In all the years I’ve been travelling to Cannes and using cyber-cafes and later WiFi, I can’t remember ever having to show ID. Simon Glynn of RiveriaOne, however, posted an interesting item on his company’s blog. RiveriaOne provides IT, network and security systems during the trade fairs and also in private residences. He pointed to a rather little-known law in France which in theory affects anyone who uses the Internet while in Cannes…
“Since 2006, any establishment in France providing Public Internet access must have in place a method of retaining user identity and internet activity for a period of one year.
The law (Décret n°2006-358 du 24 mars 2006) extends telecom data retention possibilities, by putting cybercafe owners and WiFi providers (whether access is free or not) in the same category as telecom operators. This means, in practice, that cybercafe owners, as well as bars, restaurants and hotels will have to ask their customers for their IDs for Internet use in their establishments and record their online activity. Any logged data may also be seized directly by the police, without any judicial order.”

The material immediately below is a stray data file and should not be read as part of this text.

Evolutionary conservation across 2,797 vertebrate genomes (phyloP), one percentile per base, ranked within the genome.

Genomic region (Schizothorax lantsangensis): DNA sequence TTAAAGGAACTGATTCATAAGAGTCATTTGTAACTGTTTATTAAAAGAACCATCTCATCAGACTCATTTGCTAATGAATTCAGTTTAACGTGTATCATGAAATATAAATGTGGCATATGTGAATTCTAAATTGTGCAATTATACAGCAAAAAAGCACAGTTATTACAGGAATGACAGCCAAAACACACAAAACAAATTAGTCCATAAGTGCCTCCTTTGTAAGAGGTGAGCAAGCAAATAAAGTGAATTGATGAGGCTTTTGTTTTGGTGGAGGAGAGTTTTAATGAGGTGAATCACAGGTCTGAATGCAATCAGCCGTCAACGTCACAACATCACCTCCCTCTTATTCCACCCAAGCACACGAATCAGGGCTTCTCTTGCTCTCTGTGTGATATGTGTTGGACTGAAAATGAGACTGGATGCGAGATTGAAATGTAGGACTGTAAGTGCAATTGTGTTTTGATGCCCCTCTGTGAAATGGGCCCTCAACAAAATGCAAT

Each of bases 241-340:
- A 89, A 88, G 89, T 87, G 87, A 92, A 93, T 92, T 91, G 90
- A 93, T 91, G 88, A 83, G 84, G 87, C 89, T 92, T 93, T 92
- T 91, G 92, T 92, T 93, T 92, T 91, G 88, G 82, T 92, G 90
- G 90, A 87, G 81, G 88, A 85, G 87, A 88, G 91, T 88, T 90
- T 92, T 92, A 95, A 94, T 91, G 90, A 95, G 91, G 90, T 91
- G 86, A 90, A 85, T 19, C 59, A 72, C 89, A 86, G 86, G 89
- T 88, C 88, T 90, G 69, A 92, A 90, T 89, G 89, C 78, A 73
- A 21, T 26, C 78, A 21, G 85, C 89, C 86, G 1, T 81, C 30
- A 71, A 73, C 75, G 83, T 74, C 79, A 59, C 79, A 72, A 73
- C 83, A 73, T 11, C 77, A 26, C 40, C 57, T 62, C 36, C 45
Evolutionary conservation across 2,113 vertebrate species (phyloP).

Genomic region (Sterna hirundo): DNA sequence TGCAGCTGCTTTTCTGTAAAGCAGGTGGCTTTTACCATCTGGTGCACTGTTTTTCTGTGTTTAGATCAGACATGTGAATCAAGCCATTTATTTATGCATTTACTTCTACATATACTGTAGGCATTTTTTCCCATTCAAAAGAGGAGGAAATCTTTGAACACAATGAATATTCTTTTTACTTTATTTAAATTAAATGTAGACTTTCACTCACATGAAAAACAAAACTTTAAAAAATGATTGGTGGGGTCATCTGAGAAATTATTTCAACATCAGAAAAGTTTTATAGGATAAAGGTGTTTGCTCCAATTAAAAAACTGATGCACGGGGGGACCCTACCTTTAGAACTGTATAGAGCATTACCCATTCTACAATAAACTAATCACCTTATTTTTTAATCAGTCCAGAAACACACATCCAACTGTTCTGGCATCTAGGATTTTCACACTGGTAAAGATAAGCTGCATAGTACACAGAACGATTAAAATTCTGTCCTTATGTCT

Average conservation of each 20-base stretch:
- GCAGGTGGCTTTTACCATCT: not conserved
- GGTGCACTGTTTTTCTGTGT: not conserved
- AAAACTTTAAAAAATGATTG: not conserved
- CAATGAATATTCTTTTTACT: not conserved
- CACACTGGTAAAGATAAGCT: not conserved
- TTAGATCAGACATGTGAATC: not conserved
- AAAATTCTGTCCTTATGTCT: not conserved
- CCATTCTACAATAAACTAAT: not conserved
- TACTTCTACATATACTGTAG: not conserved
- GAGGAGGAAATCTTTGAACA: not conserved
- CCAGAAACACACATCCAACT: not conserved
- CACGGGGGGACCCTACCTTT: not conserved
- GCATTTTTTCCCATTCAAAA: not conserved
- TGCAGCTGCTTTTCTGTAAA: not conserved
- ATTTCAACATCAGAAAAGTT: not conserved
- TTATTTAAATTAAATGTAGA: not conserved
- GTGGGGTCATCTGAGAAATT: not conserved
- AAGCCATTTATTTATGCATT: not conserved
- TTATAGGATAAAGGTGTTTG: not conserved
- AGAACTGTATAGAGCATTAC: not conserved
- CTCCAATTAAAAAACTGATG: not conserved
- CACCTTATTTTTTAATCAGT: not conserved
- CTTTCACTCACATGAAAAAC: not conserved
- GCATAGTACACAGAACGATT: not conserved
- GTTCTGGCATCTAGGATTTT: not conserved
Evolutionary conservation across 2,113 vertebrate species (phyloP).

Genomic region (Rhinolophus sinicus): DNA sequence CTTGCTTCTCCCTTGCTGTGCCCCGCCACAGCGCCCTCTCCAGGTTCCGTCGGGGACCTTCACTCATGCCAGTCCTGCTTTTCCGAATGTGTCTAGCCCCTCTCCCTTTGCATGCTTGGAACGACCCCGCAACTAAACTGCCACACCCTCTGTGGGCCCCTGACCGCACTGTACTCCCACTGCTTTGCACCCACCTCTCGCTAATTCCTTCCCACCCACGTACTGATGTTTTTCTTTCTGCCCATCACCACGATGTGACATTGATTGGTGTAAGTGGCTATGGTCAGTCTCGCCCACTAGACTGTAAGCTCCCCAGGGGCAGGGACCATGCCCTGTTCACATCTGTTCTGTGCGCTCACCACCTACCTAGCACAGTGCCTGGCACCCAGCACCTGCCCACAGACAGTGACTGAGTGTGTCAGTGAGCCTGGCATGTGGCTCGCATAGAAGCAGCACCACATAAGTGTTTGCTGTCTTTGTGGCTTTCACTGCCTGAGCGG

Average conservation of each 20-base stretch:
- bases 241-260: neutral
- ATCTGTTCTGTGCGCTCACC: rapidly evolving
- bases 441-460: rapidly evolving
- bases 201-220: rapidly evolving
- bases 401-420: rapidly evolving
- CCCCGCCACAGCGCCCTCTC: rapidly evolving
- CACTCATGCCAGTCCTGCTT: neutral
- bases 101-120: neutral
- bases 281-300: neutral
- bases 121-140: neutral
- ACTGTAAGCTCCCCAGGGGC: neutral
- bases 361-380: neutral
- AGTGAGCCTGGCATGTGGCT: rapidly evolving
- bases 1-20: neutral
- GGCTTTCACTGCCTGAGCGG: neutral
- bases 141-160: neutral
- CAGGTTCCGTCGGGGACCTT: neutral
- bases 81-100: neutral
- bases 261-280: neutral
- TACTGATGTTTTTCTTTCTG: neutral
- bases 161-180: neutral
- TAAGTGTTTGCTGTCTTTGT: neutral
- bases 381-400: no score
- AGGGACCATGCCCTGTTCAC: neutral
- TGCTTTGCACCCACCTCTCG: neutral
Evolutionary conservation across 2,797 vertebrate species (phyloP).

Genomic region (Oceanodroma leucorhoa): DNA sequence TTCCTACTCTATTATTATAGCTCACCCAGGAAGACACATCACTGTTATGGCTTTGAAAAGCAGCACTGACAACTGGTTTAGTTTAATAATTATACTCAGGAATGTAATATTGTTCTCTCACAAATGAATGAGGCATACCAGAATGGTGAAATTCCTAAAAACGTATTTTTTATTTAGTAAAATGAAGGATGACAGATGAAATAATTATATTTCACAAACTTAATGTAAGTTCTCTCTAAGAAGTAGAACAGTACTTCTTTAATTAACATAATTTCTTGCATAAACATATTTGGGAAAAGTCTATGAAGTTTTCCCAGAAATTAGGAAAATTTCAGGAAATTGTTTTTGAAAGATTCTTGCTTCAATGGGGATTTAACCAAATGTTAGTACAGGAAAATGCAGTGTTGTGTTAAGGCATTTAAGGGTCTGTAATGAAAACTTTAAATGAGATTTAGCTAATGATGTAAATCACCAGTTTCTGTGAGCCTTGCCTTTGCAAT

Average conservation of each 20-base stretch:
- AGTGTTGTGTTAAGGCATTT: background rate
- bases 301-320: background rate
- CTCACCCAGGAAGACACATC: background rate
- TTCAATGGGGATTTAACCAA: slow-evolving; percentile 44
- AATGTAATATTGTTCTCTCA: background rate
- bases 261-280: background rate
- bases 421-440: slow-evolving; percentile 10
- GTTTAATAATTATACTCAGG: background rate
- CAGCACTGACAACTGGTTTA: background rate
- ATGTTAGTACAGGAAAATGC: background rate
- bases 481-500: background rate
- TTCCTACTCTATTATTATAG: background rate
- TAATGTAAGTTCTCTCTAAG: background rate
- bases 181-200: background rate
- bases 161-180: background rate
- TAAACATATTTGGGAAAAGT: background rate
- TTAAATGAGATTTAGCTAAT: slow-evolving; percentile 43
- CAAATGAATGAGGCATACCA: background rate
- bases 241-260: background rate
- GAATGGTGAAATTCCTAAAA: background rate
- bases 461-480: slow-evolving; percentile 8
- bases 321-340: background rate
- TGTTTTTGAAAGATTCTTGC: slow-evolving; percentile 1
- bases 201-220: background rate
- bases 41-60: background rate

I read it twice to make sure that I got it right, and it still reads the same: our browsing in Cannes should in theory be logged and can be made available to the police. Hmm. Worth knowing. But as he points out, very few establishments actually ask for ID, although if you use an access-related WiFi (such as those given out by Midem or the Festival), you can presumably be identified.